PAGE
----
of emergency work relief, many of which ended when a banking crisis hit Britain. Finally, in the end, a system of work houses, originally established in 1838, took in the poor and the starving. These grim institutions had never been intended to deal with a crisis of such enormity. Some 2.6 million Irish entered overcrowded workhouses, and more than 200,000 people died there.

Longford Workhouse, built between 1840 and 1842

Longford Workhouse, built between 1840 and 1842

Irish Emigrants on the Mersey, Pictorial Times, June 6, 1846

Irish Emigrants on the Mersey, Pictorial Times, June 6, 1846

During the famine, approximately two million Irish left their homeland for Great Britain, Canada, and the United States. Within five years, the Irish population was reduced by a quarter. Whole families did not migrate but sent their younger members, and unlike similar emigrations throughout the world, women emigrated just as often and in the same numbers as men. The emigrants started new lives in a new land, which was not always friendly to them, but sent money home in amounts approaching £1,404,000 by 1851.

The Famine also had some long-lasting effects. It changed the already strained relations between Ireland and England, with many Irish blaming England for genocide. These intense feelings led to the rise of Irish republicanism and eventually to Irish Independence.

Leonard Elmore


Leonard Elmore, a popular and prolific western and crime fiction writer, died recently. A friend of mine sent me his ten rules for good writing, which have been around for some time (guessed I missed them):

1. Never open a book with weather.
2. Avoid prologues.
3. Never use a verb other than “said” to carry dialogue.
4. Never use an adverb to modify the verb “said”…he admonished gravely.
5. Keep your exclamation points under control. You are allowed no more than two or three per 100,000 words of prose.
6. Never use the words “suddenly” or “all hell broke loose.”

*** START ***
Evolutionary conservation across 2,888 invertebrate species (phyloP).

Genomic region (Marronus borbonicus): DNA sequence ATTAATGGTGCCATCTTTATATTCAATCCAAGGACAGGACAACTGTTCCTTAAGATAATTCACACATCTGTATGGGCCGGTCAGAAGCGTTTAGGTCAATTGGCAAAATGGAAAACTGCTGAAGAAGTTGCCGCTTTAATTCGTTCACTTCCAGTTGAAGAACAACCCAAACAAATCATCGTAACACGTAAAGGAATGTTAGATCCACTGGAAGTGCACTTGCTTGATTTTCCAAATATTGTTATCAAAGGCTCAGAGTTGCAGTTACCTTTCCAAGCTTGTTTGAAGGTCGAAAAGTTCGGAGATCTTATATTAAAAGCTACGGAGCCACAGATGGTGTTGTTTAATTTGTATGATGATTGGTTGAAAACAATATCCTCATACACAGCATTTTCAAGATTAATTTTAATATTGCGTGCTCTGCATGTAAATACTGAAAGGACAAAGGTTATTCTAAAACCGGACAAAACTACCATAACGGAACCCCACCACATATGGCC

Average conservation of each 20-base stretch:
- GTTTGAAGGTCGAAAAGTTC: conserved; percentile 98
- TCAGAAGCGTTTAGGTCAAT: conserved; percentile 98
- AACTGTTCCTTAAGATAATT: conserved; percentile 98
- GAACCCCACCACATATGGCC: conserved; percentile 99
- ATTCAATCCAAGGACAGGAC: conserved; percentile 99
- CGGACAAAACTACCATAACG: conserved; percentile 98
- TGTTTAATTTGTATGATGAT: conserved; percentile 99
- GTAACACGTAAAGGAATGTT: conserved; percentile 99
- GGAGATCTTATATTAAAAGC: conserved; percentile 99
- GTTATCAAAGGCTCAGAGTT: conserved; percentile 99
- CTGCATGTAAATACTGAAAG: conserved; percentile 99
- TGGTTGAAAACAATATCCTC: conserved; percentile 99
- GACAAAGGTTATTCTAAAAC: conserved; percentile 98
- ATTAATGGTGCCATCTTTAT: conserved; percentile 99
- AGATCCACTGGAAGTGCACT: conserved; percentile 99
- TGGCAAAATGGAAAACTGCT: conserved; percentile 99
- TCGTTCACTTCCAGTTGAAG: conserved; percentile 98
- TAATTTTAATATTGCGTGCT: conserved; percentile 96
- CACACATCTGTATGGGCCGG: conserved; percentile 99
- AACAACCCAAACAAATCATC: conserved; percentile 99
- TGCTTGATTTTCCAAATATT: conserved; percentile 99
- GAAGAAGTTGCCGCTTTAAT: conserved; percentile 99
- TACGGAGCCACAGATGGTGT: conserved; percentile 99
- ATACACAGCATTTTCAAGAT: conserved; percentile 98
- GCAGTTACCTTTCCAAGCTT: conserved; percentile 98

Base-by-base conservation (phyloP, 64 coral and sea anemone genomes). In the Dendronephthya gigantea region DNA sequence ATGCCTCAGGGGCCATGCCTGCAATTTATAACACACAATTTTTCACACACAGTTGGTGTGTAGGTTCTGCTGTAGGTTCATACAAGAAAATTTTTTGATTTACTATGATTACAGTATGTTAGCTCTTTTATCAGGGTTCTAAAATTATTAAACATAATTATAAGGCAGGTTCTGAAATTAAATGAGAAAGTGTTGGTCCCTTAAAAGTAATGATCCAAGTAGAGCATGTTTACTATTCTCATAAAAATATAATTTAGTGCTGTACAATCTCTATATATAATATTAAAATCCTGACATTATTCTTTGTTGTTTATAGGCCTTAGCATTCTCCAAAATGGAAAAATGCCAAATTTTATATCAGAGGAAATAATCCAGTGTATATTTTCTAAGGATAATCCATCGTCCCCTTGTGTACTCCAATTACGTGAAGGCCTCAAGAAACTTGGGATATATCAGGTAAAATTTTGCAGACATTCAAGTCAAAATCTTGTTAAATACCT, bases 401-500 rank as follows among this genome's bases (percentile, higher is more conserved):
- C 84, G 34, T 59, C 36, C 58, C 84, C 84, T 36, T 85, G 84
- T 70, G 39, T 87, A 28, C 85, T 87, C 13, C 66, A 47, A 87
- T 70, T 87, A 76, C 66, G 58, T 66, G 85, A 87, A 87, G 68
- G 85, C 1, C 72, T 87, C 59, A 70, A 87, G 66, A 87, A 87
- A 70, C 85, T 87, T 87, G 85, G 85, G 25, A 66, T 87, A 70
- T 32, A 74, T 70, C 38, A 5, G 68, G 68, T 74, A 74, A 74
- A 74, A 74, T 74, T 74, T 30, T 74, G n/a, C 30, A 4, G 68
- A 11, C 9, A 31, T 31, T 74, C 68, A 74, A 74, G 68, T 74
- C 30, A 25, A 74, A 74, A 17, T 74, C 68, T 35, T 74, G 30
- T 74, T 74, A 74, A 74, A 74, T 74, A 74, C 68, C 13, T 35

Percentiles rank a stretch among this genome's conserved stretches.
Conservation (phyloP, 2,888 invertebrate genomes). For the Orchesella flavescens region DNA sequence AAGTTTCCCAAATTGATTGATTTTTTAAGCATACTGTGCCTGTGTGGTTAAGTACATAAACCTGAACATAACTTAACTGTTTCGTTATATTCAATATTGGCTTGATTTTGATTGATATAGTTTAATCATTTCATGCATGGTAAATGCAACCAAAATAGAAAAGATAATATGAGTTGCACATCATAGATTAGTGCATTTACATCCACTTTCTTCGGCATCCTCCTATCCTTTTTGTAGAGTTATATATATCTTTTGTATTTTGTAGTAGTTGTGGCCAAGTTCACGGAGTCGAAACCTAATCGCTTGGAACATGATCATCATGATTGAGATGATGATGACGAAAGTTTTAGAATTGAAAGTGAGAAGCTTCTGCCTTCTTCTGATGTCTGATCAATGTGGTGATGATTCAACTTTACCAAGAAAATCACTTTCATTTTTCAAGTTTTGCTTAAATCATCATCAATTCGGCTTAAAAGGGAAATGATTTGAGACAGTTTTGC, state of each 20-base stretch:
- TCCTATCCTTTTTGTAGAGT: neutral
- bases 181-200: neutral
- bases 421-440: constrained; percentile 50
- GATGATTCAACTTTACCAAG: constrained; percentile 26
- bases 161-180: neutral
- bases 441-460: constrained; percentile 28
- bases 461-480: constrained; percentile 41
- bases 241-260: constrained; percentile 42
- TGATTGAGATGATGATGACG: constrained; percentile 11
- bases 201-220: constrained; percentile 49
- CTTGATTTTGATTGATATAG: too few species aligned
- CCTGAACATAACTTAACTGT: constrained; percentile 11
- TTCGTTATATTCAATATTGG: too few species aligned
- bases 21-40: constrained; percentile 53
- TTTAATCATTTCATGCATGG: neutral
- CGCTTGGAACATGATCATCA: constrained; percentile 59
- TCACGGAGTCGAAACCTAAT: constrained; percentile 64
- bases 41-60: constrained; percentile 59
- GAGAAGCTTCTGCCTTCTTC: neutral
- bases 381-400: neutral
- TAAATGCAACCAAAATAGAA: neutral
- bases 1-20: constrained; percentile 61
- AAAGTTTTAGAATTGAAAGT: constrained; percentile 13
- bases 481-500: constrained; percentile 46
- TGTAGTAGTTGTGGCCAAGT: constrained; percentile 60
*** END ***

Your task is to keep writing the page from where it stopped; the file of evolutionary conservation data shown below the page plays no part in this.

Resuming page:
7. Use regional dialect, patois, sparingly.
8. Avoid detailed descriptions of characters.
9. Don’t go into great detail describing places and things.
10. Try to leave out the part that readers tend to skip.

At first, I thought how could I take umbrage at any of them? After all, he is a famous writer, beloved and admired by everyone who’s read his books. I’m never going to be famous or idolized as he is; I’m just an amateur writer. Who do I think I am to criticize? Still, I’m not sure you can reduce good writing to 10 rules. Are these are a result of his economical style of writing?

I’ve opened some of my stories with some weather to set the scene. Not “It was a dark and stormy night” type of scene-setting, but I guess I need to work on that.

My first book has a prologue, as does the one I am working on. I used the prologues to describe action that led to the opening of the book. Should I forget about prologues?

I can’t imagine only using the word ‘said” in conversations, especially where you have three or more people and you have to identify them. That and never using an adverb to modify a verb would make any conversation unbelievably monotonous. However, having read some of Elmore’s writing, he doesn’t indulge in a lot of conversation. Maybe I should try to be more economical with my conversations?

Avoid detailed descriptions of characters? I guess it would depend on what Elmore meant by ‘detailed.’ He nevertheless does a good job of describing his characters, and I sort of agree with him because something should be left to the imagination of the reader. Same with greatly detailed descriptions of places and things; you can overkill to the point of deadly dullness.